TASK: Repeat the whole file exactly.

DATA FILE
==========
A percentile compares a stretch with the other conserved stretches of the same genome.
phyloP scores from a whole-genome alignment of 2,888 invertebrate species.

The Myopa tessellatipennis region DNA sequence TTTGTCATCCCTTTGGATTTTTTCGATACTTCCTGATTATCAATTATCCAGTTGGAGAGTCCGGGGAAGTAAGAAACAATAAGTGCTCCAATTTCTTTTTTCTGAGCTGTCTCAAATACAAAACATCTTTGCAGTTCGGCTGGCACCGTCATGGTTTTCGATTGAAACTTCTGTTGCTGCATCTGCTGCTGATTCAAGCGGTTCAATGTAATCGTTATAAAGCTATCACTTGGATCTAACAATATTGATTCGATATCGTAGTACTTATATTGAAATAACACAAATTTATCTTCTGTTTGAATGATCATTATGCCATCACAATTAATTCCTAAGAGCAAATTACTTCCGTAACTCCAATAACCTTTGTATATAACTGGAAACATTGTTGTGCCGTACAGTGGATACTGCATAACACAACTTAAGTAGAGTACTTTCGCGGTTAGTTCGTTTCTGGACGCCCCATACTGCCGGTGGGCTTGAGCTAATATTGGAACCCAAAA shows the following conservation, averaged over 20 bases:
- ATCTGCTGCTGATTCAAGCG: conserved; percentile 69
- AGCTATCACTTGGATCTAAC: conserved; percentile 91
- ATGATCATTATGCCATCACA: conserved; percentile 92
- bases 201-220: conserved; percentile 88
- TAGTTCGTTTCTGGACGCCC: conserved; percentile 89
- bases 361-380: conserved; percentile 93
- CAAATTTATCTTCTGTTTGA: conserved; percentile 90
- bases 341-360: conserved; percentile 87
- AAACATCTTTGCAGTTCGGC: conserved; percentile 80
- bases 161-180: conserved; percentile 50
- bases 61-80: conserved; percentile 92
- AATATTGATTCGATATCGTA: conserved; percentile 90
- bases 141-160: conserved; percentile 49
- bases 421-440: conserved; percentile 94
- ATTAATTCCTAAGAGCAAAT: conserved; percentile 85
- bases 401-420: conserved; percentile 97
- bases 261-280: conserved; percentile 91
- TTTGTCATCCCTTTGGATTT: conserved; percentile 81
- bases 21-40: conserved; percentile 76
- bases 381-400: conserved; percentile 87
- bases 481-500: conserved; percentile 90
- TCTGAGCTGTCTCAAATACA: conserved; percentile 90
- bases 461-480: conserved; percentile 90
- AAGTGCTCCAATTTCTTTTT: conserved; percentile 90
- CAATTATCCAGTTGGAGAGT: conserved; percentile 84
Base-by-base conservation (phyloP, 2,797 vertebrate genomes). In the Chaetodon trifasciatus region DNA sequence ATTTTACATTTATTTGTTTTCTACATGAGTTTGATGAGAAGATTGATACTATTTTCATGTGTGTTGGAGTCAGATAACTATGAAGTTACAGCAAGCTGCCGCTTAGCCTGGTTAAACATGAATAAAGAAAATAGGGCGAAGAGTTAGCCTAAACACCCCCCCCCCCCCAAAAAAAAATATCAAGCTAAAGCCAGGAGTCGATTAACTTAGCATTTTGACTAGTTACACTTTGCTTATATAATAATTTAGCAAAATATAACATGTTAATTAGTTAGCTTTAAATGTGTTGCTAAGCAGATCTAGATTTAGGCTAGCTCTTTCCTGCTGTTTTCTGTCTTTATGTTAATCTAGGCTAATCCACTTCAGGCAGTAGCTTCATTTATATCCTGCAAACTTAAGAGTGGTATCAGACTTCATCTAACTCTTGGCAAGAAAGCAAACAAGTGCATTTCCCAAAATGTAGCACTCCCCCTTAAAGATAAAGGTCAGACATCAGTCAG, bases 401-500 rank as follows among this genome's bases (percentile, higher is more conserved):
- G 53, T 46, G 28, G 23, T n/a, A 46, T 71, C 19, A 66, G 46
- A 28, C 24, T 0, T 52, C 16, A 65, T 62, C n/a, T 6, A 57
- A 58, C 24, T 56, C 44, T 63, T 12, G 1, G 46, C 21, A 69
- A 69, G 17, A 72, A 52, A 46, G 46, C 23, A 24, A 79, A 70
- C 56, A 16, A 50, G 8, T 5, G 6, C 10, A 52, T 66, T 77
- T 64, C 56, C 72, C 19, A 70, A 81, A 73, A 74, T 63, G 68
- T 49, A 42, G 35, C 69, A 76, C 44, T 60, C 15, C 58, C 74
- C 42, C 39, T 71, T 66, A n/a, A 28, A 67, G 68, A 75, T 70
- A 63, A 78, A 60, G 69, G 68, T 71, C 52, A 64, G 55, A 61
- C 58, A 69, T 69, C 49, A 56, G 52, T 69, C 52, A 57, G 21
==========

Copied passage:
A percentile compares a stretch with the other conserved stretches of the same genome.
phyloP scores from a whole-genome alignment of 2,888 invertebrate species.

The Myopa tessellatipennis region DNA sequence TTTGTCATCCCTTTGGATTTTTTCGATACTTCCTGATTATCAATTATCCAGTTGGAGAGTCCGGGGAAGTAAGAAACAATAAGTGCTCCAATTTCTTTTTTCTGAGCTGTCTCAAATACAAAACATCTTTGCAGTTCGGCTGGCACCGTCATGGTTTTCGATTGAAACTTCTGTTGCTGCATCTGCTGCTGATTCAAGCGGTTCAATGTAATCGTTATAAAGCTATCACTTGGATCTAACAATATTGATTCGATATCGTAGTACTTATATTGAAATAACACAAATTTATCTTCTGTTTGAATGATCATTATGCCATCACAATTAATTCCTAAGAGCAAATTACTTCCGTAACTCCAATAACCTTTGTATATAACTGGAAACATTGTTGTGCCGTACAGTGGATACTGCATAACACAACTTAAGTAGAGTACTTTCGCGGTTAGTTCGTTTCTGGACGCCCCATACTGCCGGTGGGCTTGAGCTAATATTGGAACCCAAAA shows the following conservation, averaged over 20 bases:
- ATCTGCTGCTGATTCAAGCG: conserved; percentile 69
- AGCTATCACTTGGATCTAAC: conserved; percentile 91
- ATGATCATTATGCCATCACA: conserved; percentile 92
- bases 201-220: conserved; percentile 88
- TAGTTCGTTTCTGGACGCCC: conserved; percentile 89
- bases 361-380: conserved; percentile 93
- CAAATTTATCTTCTGTTTGA: conserved; percentile 90
- bases 341-360: conserved; percentile 87
- AAACATCTTTGCAGTTCGGC: conserved; percentile 80
- bases 161-180: conserved; percentile 50
- bases 61-80: conserved; percentile 92
- AATATTGATTCGATATCGTA: conserved; percentile 90
- bases 141-160: conserved; percentile 49
- bases 421-440: conserved; percentile 94
- ATTAATTCCTAAGAGCAAAT: conserved; percentile 85
- bases 401-420: conserved; percentile 97
- bases 261-280: conserved; percentile 91
- TTTGTCATCCCTTTGGATTT: conserved; percentile 81
- bases 21-40: conserved; percentile 76
- bases 381-400: conserved; percentile 87
- bases 481-500: conserved; percentile 90
- TCTGAGCTGTCTCAAATACA: conserved; percentile 90
- bases 461-480: conserved; percentile 90
- AAGTGCTCCAATTTCTTTTT: conserved; percentile 90
- CAATTATCCAGTTGGAGAGT: conserved; percentile 84
Base-by-base conservation (phyloP, 2,797 vertebrate genomes). In the Chaetodon trifasciatus region DNA sequence ATTTTACATTTATTTGTTTTCTACATGAGTTTGATGAGAAGATTGATACTATTTTCATGTGTGTTGGAGTCAGATAACTATGAAGTTACAGCAAGCTGCCGCTTAGCCTGGTTAAACATGAATAAAGAAAATAGGGCGAAGAGTTAGCCTAAACACCCCCCCCCCCCCAAAAAAAAATATCAAGCTAAAGCCAGGAGTCGATTAACTTAGCATTTTGACTAGTTACACTTTGCTTATATAATAATTTAGCAAAATATAACATGTTAATTAGTTAGCTTTAAATGTGTTGCTAAGCAGATCTAGATTTAGGCTAGCTCTTTCCTGCTGTTTTCTGTCTTTATGTTAATCTAGGCTAATCCACTTCAGGCAGTAGCTTCATTTATATCCTGCAAACTTAAGAGTGGTATCAGACTTCATCTAACTCTTGGCAAGAAAGCAAACAAGTGCATTTCCCAAAATGTAGCACTCCCCCTTAAAGATAAAGGTCAGACATCAGTCAG, bases 401-500 rank as follows among this genome's bases (percentile, higher is more conserved):
- G 53, T 46, G 28, G 23, T n/a, A 46, T 71, C 19, A 66, G 46
- A 28, C 24, T 0, T 52, C 16, A 65, T 62, C n/a, T 6, A 57
- A 58, C 24, T 56, C 44, T 63, T 12, G 1, G 46, C 21, A 69
- A 69, G 17, A 72, A 52, A 46, G 46, C 23, A 24, A 79, A 70
- C 56, A 16, A 50, G 8, T 5, G 6, C 10, A 52, T 66, T 77
- T 64, C 56, C 72, C 19, A 70, A 81, A 73, A 74, T 63, G 68
- T 49, A 42, G 35, C 69, A 76, C 44, T 60, C 15, C 58, C 74
- C 42, C 39, T 71, T 66, A n/a, A 28, A 67, G 68, A 75, T 70
- A 63, A 78, A 60, G 69, G 68, T 71, C 52, A 64, G 55, A 61
- C 58, A 69, T 69, C 49, A 56, G 52, T 69, C 52, A 57, G 21